Cross-posted at Involuntary Memory I started reading The Proust Project last night. The book consists of short essays by various writers writing about their favorite passage from In Search of Lost Time. I pretty much just read the introduction by André Aciman. He writes about encountering Proust for the first time which isn't necessarily the reading, but the first time a person has even heard the name. He said the memories are probably fuzzy or inaccessible for most, but trying to remember is an important part of the "Proust experience." I started thinking back and gave up because it seems that Proust has always been there and it would be impossible to separate him out. That's just an interesting aside, what really caught my attention was this:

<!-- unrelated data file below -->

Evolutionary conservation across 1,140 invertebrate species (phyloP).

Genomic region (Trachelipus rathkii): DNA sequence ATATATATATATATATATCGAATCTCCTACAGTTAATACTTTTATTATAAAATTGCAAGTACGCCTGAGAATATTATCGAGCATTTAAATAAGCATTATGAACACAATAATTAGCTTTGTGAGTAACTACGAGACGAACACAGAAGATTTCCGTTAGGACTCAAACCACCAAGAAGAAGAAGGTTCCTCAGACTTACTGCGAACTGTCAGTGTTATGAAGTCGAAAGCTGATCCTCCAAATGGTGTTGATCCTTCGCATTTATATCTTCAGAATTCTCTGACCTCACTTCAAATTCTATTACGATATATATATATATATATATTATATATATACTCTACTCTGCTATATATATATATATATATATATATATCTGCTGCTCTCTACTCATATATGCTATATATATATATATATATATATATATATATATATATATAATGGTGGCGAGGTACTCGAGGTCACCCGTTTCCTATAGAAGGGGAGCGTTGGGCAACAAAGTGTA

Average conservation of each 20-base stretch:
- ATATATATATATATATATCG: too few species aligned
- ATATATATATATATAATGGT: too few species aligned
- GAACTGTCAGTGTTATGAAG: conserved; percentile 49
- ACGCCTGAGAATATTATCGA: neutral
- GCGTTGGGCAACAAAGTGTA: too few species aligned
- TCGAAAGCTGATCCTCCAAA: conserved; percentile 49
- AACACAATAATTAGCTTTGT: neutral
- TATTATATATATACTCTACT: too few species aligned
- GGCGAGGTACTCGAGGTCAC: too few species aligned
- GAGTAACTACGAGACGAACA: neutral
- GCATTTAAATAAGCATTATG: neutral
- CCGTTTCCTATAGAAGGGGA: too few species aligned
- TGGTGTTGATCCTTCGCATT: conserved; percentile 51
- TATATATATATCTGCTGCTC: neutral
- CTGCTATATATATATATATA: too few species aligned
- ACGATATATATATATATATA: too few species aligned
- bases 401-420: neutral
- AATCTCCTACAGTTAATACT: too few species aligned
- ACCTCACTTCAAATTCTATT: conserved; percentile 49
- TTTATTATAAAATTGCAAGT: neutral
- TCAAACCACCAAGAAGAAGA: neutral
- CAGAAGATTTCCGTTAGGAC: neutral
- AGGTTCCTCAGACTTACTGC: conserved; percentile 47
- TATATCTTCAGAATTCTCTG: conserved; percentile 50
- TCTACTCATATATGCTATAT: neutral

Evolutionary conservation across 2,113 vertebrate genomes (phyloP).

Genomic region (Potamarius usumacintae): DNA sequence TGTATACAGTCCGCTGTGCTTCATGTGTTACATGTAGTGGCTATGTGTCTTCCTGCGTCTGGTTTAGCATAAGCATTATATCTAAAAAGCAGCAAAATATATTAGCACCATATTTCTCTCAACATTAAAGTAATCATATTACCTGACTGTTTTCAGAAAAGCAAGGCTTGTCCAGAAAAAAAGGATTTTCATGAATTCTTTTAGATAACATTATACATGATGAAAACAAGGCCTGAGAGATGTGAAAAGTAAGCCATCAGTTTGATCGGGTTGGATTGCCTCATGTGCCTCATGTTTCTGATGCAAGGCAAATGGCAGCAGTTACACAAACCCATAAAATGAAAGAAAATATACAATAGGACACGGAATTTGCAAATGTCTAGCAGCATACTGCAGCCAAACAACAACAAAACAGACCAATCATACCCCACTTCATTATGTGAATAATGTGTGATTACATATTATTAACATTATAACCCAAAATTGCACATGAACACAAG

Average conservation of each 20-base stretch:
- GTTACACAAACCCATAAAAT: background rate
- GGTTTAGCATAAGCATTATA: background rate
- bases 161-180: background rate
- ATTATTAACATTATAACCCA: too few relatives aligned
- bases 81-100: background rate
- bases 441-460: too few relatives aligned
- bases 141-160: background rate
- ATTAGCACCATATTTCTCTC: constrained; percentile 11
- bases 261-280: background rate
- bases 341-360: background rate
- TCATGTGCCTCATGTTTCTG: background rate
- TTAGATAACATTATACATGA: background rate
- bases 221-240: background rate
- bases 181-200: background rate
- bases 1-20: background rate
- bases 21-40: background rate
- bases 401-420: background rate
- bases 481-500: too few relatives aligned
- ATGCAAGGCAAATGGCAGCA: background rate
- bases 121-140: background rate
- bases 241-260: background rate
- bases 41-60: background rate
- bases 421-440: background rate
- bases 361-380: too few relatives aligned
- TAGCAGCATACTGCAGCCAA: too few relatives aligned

The novel is about intimacy, the miracle of intimacy--intimacy with others, intimacy with oneself, intimacy when we'd all but given up believing it existed--because there is also this about Proust that strikes an unmistakable chord: if intimacy is difficult to come by, it is because honesty is just as scarce, honesty with others and, above all, with oneself. One either feels this call to intimacy or one stops reading.This passage struck me because there have already been several people here who have mentioned feelings of intimacy while reading Proust. Aciman believes the intimacy springs from a fusion between the lives of Proust and the reader. He suggests that it feels as though the novel is a novel about the reader's life, that all the reader must do is change the time and place and names. I can't say that I feel as though I am reading my life, but I can say that Proust seems to have infused my life. His benevolent presence seems to be everywhere. For the record, Aciman's favorite passage is the one I coincidentally mentioned the other day, the one with the moonlight walk and the Telegraph Office and Hubert Robert. Aciman sees the passage to being about time and being lost and how being lost creates a timeless moment. I hope the rest of The Proust Project is as good as Aciman's introduction.